Author Lindsey Palmer is well aware that by writing a novel about the magazine industry, she's going to get her fair share of criticism. But let's get something out of the way right now: "Pretty in Ink" isn't "The Devil Wears Prada," nor is it trying to be. "'The Devil Wears Prada' came out in 2003 at the height of magazines," she tells us. "Everything was luxury. Anything post-2008 is a totally different world."
What makes Palmer's book a vastly different read is that it's set in a post-recession world, something readers can relate to no matter what their jobs are. "Everyone's had that fear of losing their job," Palmer says.
At the beginning of the book, the editor-in-chief of the fictional women's magazine Hers gets the axe, and a new editor is brought in with the hopes of revitalizing the magazine and reversing slumping newsstand sales. The book is written from the perspective of different people on the Hers staff: the new top editor, the lowly intern, the taken-for-granted recipe editor who has been there for 25 years and others. Each has a very different perspective on the management shake-up, and the result is a 360-degree view of what it's really like to work at a glossy.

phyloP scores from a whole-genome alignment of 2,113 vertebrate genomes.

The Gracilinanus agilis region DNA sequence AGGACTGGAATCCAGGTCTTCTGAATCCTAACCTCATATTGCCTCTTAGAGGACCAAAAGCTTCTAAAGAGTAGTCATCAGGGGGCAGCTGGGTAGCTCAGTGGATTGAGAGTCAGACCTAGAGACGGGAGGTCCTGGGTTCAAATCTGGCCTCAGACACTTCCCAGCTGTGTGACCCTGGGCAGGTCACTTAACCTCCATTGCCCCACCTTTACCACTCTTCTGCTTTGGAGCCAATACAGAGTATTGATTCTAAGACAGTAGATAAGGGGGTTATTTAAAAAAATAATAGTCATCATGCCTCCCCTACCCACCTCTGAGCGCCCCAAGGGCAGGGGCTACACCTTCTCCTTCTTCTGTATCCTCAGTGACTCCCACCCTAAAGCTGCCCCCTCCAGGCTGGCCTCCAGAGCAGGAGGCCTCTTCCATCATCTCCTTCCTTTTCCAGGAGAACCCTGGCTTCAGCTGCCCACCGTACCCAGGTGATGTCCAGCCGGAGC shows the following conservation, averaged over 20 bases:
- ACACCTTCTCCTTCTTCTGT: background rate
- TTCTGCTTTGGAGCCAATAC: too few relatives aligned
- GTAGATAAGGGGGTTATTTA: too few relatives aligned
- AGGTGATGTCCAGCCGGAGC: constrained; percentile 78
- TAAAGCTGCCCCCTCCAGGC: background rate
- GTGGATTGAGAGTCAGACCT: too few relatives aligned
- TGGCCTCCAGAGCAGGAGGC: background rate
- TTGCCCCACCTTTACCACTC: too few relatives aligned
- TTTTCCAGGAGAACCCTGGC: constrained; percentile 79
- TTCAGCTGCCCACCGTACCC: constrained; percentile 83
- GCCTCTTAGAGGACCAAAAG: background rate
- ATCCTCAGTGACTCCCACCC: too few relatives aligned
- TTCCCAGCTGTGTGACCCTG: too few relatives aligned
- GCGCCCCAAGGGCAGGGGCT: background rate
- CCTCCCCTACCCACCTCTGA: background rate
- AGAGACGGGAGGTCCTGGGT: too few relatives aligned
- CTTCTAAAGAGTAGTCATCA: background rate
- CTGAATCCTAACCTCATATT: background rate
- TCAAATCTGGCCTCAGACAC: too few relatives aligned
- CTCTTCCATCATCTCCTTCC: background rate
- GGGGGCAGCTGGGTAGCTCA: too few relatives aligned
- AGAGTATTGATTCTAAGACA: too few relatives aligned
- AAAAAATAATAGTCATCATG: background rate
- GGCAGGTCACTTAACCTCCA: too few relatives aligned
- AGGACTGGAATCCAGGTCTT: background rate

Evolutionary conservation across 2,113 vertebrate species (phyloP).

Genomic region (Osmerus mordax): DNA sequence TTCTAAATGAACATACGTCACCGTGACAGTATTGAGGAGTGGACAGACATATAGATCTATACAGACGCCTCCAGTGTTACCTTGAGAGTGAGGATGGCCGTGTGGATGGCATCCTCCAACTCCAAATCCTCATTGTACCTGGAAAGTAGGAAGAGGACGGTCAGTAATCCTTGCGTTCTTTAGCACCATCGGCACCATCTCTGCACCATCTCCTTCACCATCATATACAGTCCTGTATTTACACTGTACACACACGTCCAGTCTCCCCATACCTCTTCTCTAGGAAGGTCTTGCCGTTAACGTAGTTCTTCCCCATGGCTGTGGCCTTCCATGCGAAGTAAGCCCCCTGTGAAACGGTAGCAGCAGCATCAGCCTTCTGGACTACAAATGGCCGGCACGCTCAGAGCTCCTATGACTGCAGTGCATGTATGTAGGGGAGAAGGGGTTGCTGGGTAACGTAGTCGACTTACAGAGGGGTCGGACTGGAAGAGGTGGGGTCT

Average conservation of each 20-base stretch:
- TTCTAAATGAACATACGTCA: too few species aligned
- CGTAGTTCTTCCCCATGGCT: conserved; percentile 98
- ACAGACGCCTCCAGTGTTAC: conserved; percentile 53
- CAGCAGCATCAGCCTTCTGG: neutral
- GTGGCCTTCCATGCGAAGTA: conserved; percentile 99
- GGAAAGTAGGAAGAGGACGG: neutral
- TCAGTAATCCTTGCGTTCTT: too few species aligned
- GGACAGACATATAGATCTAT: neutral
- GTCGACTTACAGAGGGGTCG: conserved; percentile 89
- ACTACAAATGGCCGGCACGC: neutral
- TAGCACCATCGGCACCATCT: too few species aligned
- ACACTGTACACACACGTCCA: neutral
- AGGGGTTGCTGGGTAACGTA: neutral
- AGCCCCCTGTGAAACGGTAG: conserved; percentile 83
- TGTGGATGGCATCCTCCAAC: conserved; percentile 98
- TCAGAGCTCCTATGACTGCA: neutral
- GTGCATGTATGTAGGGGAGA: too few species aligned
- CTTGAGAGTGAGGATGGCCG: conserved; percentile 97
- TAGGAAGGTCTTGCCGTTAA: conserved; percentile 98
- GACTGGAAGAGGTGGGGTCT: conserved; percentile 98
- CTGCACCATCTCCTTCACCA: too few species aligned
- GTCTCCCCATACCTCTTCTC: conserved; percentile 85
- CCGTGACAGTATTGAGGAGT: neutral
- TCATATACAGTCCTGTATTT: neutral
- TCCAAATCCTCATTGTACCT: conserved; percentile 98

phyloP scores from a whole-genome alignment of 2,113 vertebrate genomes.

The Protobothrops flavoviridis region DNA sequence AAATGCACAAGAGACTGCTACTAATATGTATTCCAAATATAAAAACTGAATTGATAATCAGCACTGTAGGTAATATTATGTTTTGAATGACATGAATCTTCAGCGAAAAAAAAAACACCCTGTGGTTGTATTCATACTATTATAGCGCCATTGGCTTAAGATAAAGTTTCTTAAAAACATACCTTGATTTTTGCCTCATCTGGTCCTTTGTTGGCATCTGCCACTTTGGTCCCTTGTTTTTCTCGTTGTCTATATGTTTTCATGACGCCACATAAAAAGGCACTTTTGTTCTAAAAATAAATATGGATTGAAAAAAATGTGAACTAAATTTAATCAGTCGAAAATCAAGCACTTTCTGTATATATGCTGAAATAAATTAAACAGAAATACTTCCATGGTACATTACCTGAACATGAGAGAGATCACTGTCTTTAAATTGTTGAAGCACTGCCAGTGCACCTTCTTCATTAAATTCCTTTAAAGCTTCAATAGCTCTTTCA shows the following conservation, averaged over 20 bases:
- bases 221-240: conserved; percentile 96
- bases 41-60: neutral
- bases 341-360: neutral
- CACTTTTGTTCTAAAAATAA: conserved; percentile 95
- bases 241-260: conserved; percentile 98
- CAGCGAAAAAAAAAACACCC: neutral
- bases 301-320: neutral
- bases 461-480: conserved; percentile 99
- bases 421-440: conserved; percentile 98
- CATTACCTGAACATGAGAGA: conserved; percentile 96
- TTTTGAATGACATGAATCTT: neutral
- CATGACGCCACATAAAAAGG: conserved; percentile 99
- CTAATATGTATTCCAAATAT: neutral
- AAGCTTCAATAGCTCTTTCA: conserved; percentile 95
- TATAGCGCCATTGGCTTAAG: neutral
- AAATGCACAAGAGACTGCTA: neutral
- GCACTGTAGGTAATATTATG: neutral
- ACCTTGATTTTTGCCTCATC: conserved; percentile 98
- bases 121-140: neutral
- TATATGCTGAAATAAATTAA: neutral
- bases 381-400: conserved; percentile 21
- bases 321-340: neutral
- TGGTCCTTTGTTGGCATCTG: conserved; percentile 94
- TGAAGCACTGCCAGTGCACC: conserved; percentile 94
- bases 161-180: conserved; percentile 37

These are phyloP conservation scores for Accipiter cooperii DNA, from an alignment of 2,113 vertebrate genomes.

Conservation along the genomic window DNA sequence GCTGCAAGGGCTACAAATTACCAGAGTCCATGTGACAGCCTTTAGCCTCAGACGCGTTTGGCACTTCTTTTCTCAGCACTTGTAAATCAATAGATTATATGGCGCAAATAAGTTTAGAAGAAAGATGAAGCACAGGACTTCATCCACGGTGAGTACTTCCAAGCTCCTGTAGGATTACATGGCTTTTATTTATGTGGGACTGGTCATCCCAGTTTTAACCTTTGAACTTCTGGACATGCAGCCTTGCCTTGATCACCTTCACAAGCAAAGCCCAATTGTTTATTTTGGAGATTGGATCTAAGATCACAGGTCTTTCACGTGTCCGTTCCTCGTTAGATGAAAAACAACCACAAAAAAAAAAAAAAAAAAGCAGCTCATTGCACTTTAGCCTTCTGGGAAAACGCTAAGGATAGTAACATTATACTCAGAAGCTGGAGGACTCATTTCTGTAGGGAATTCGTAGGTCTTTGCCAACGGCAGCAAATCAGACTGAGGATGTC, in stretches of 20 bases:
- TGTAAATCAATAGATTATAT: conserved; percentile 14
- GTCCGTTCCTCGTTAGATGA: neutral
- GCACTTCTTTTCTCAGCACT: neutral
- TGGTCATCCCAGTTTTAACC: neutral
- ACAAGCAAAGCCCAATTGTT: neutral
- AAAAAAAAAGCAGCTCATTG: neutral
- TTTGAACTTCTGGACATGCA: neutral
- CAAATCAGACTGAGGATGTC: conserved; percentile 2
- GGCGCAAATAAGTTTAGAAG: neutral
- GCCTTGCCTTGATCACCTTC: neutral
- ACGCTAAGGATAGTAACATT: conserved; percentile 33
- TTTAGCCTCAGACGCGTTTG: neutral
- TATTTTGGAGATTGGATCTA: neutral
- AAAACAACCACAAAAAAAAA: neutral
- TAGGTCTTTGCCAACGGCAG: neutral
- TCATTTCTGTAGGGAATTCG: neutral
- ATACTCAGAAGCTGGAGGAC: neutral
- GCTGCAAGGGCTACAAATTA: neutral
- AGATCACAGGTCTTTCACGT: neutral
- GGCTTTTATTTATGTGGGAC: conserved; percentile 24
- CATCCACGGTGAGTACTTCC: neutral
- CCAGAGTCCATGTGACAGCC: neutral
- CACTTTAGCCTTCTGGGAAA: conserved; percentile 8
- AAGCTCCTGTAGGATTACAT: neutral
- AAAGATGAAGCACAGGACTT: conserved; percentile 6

And Palmer would know — she's worked at Self, Glamour and Redbook. "I've always had mixed feelings about working in the magazine industry," she says. "Some days I would come home and think, 'I love what I do.' Other days I'd think, 'Why am I writing about date night for the 15th time?'"
Palmer wrote "Pretty in Ink" while she was still working as a magazine editor, at night and on the weekends. "No one in the book is based off of a real person. It's more of a mosaic of my own experience," she says. "I will say that I did experience, at one point, this kind of changing of the guard where an editor was let go and a new one was brought in, like what happens in the book."
Now, Palmer has left the world of magazines behind and has started a new career as a teacher. "It's funny, I started teaching this year and it's so much work! I assign a five-page paper to 150 students and then I have 750 pages to grade. Sometimes I think, when did I write? Oh, I know: the time that I'm grading now." Sounds like it's a different devil all together.
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